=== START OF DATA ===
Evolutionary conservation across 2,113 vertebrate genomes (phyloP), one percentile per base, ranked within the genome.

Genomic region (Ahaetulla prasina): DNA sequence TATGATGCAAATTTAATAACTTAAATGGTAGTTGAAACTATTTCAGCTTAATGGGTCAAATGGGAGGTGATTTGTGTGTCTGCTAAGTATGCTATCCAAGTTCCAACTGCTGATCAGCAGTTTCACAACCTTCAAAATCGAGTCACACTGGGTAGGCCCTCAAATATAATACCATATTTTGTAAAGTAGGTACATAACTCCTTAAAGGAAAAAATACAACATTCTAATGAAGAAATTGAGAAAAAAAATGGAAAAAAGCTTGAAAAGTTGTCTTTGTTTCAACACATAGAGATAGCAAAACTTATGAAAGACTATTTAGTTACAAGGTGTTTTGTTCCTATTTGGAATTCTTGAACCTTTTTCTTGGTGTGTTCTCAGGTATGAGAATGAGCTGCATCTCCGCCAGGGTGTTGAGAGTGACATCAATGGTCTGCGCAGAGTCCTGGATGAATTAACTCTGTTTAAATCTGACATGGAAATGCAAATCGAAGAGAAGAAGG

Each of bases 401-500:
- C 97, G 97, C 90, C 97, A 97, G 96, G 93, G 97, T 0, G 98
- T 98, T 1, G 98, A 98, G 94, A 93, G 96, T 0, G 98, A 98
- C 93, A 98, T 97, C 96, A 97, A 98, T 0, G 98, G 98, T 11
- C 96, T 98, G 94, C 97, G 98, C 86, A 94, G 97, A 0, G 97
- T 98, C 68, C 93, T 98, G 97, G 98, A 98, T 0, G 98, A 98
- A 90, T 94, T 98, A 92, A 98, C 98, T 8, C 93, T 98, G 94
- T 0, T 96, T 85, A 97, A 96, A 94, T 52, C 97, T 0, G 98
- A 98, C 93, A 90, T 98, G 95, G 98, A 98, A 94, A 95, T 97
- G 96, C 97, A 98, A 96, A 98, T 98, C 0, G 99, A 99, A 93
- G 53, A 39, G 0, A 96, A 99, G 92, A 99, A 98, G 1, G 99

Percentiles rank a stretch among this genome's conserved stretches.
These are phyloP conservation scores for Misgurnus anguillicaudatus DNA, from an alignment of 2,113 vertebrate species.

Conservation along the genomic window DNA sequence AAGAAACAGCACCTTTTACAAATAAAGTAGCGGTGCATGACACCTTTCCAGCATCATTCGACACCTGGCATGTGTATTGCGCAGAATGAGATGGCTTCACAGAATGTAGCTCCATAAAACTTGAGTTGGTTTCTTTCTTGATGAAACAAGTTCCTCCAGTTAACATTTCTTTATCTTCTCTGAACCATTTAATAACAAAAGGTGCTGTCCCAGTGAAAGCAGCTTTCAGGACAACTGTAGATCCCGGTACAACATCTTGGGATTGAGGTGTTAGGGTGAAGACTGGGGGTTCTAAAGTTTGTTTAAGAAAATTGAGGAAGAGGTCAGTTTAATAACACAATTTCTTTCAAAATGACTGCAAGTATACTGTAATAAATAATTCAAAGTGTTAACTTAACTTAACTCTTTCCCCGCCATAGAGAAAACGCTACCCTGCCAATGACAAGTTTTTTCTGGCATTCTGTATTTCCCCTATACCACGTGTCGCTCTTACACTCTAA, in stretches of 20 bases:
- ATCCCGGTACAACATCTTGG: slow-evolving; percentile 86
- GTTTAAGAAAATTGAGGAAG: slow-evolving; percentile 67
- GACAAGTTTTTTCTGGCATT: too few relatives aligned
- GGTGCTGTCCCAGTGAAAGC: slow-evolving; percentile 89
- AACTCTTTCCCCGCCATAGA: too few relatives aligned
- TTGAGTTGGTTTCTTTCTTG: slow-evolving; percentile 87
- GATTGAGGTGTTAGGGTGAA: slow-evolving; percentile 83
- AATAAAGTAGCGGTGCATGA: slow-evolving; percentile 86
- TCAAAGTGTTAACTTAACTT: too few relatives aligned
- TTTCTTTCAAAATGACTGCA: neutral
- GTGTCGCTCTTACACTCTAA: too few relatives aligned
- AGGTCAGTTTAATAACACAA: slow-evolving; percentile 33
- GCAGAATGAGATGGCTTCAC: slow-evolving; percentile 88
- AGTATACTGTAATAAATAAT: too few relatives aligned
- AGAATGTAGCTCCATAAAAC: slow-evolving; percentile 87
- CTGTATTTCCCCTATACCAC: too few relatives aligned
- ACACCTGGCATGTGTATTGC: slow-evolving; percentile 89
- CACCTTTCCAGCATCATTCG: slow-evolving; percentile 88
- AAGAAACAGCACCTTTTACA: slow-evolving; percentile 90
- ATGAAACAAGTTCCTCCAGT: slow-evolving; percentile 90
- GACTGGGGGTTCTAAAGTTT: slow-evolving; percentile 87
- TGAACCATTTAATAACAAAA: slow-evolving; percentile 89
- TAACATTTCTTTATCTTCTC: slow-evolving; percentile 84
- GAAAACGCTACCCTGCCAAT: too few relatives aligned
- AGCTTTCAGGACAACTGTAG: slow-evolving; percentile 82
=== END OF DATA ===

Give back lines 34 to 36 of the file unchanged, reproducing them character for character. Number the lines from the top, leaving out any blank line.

- CACCTTTCCAGCATCATTCG: slow-evolving; percentile 88
- AAGAAACAGCACCTTTTACA: slow-evolving; percentile 90
- ATGAAACAAGTTCCTCCAGT: slow-evolving; percentile 90